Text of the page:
Two of Detroit 3 bail on Tokyo show, Ford wavering
Photo credit: BLOOMBERG
TOKYO -- Two of Detroit's three automakers are confirmed no-shows for this year's Tokyo Motor Show, with the third uncommitted as the deadline nears.
General Motors Co. and Chrysler Group LLC will sit out the December event, skipping the show for a second straight time. Ford Motor Co. will decide by month's end.
The tepid response comes after all three American automakers skipped the last show in 2009 and despite Japan's efforts to woo reluctant foreign automakers with a new venue and date.
The registration deadline was last November. But the Japan Automobile Manufacturers Association, the show's organizer, plans to announce a final roster of attendees in April.
JAMA, still reeling from a string of dropouts at the 2009 event, says most European brands -- including the major German ones -- have signed up this year. But for U.S. automakers, which wring only marginal sales from Japan, the show is a tougher sell.
'Investment versus outcome'
"This is a big event, but we wanted to focus on other priorities," said Sumito Ishii, managing director of GM Asia Pacific Japan. "It's an investment versus outcome issue for us."
GM, which last attended in 2007, spent millions of dollars on its five-car display, he said. Last year, Cadillac and Chevrolet -- GM's two biggest sellers -- sold only 2,000 vehicles here.
Ford, which sold 3,047 units in Japan last year, may be the only U.S. presence this year.
"Though our improved sales results in 2010 means greater resources this year, we have not decided where the motor show sits in our priorities," Ford Japan CEO Timothy Tucker said.
The Tokyo show, held every other year, was once the premier show in Asia. But in recent years, it has become overshadowed by the Beijing and Shanghai exhibitions.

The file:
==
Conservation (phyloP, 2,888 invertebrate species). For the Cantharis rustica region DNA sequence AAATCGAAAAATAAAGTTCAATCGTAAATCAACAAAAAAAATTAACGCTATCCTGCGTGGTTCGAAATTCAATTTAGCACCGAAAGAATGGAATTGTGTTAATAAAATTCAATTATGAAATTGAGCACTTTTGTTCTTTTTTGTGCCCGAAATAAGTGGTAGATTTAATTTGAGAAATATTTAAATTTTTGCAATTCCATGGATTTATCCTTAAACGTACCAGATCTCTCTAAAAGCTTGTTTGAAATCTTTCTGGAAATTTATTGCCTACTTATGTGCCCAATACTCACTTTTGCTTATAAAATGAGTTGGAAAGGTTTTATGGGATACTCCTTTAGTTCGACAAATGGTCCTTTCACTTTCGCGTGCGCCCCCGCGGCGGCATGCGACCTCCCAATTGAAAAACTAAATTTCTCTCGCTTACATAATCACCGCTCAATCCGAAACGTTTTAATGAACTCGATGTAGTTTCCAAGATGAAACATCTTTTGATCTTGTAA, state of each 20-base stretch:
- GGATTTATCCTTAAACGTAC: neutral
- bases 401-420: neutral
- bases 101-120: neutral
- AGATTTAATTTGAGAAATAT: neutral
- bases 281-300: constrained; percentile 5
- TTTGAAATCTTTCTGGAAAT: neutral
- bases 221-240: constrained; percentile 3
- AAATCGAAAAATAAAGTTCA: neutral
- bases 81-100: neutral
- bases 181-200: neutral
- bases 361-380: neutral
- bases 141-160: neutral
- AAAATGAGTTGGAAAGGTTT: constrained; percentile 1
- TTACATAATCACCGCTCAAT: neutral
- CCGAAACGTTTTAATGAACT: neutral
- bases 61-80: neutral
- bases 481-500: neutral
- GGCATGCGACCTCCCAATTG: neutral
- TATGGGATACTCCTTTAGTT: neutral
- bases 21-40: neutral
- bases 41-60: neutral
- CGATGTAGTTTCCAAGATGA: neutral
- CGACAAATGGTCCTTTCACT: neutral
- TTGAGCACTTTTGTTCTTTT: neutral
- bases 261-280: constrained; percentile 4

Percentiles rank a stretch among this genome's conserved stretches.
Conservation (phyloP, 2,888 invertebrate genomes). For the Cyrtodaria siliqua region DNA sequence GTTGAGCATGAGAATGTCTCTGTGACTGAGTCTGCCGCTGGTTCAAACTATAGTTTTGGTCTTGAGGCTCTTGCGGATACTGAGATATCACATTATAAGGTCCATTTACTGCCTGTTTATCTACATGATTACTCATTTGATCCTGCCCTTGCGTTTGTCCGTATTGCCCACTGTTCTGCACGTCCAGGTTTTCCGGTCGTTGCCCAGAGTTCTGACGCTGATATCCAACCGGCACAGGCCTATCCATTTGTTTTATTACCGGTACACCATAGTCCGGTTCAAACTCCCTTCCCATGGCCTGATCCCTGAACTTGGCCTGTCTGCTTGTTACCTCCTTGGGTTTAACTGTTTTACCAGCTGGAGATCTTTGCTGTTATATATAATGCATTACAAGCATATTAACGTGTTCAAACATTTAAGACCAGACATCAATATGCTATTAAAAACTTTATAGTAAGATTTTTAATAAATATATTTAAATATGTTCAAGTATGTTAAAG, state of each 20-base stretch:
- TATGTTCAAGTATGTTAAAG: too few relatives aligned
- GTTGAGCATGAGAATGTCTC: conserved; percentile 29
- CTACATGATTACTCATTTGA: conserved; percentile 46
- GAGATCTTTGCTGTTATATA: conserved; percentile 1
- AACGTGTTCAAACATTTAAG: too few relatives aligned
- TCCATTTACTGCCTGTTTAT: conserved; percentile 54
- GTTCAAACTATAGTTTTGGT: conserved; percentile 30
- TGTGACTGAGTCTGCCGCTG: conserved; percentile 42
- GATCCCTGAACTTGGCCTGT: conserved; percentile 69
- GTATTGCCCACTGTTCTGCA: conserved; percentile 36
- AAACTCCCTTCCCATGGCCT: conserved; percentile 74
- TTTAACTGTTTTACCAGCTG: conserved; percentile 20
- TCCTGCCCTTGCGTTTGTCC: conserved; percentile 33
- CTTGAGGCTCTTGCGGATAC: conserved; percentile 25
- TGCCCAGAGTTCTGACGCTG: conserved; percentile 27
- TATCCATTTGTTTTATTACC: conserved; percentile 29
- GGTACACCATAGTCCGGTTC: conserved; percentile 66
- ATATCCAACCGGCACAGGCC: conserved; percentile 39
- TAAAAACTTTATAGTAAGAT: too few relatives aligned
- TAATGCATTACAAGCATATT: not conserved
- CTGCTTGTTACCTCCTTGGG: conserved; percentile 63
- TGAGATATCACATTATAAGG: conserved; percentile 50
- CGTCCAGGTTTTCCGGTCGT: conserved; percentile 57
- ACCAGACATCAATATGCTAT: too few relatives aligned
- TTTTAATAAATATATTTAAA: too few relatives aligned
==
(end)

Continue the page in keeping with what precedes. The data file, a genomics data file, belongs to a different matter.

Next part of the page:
The 2009 show was nearly scrubbed after a rash of cancellations by international carmakers because of the global financial crisis and Japan's waning market influence.
After polling foreign automakers about what changes would bring them back, JAMA moved the 2011 event to a new venue and month and made it three days shorter.
After 20 years of holding the show just outside Tokyo at the sprawling Makuhari Messe in Chiba, JAMA will move it to Tokyo Big Sight, a smaller convention center in Tokyo's waterfront district.
The show is set for Dec. 2-11, with press days scheduled for Nov. 30 and Dec. 1. Traditionally it has been in October. It will be open to the general public 10 days, three fewer than in 2009.
This year's theme of "Smart Mobility City 2010" will be underlined by a central exhibit of next-generation vehicles and such technologies as smart grids, telematics and battery recharging systems. Test drives of the futuristic vehicles also will be offered.
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